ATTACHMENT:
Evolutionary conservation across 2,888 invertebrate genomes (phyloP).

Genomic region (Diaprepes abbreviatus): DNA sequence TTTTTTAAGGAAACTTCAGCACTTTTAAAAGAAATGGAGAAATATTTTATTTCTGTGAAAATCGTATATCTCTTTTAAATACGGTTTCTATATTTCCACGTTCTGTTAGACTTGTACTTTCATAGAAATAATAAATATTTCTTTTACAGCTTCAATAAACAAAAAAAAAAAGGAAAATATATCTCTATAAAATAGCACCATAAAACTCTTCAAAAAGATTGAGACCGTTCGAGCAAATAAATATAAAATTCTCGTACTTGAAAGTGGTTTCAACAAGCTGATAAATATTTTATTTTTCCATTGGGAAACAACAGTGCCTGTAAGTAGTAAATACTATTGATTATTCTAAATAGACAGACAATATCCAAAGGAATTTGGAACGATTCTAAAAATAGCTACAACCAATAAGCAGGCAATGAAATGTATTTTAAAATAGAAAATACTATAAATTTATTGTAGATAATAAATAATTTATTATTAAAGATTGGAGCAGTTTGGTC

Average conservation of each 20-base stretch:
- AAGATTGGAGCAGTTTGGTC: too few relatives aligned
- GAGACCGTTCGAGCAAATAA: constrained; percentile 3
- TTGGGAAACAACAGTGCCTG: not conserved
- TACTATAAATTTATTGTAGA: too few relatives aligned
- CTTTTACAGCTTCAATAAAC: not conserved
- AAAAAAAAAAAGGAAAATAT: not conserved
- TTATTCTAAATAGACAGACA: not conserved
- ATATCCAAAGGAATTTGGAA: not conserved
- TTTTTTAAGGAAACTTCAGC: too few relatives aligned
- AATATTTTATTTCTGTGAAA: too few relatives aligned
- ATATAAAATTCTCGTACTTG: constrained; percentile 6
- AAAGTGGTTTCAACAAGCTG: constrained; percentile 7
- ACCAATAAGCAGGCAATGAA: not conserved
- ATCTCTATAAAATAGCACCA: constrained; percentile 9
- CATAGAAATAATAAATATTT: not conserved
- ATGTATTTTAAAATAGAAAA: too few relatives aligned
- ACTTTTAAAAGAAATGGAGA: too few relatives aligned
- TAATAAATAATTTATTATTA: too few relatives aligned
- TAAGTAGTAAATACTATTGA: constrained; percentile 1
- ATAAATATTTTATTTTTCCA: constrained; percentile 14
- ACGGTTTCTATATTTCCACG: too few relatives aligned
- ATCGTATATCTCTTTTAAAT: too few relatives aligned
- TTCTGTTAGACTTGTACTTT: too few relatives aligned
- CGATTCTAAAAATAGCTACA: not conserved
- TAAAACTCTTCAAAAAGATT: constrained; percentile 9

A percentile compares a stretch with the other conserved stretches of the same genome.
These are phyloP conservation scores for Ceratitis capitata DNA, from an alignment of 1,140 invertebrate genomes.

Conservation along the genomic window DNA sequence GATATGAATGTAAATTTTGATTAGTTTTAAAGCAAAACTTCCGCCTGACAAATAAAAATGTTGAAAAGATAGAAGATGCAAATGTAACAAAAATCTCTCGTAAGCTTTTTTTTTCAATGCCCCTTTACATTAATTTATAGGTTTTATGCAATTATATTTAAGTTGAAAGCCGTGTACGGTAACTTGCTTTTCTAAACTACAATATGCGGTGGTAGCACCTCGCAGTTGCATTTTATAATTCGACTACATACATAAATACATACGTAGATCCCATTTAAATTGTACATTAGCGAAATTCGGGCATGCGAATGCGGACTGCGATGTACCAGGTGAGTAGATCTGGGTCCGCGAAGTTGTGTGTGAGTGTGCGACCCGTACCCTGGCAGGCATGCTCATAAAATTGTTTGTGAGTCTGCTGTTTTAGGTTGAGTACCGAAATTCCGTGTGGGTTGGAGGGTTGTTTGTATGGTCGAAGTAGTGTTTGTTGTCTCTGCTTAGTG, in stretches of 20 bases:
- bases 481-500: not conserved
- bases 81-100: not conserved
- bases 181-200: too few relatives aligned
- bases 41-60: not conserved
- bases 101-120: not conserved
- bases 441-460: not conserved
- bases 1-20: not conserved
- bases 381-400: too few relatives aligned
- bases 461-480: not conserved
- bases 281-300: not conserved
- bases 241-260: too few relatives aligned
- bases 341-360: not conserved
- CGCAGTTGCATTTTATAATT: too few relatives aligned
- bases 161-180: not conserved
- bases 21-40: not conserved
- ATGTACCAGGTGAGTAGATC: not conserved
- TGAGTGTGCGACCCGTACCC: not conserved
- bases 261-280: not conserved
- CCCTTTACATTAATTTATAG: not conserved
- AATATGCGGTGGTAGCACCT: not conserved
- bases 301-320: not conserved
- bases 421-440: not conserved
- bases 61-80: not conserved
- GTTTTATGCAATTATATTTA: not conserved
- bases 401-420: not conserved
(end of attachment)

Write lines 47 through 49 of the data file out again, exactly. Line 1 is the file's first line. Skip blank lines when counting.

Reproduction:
- ATGTACCAGGTGAGTAGATC: not conserved
- TGAGTGTGCGACCCGTACCC: not conserved
- bases 261-280: not conserved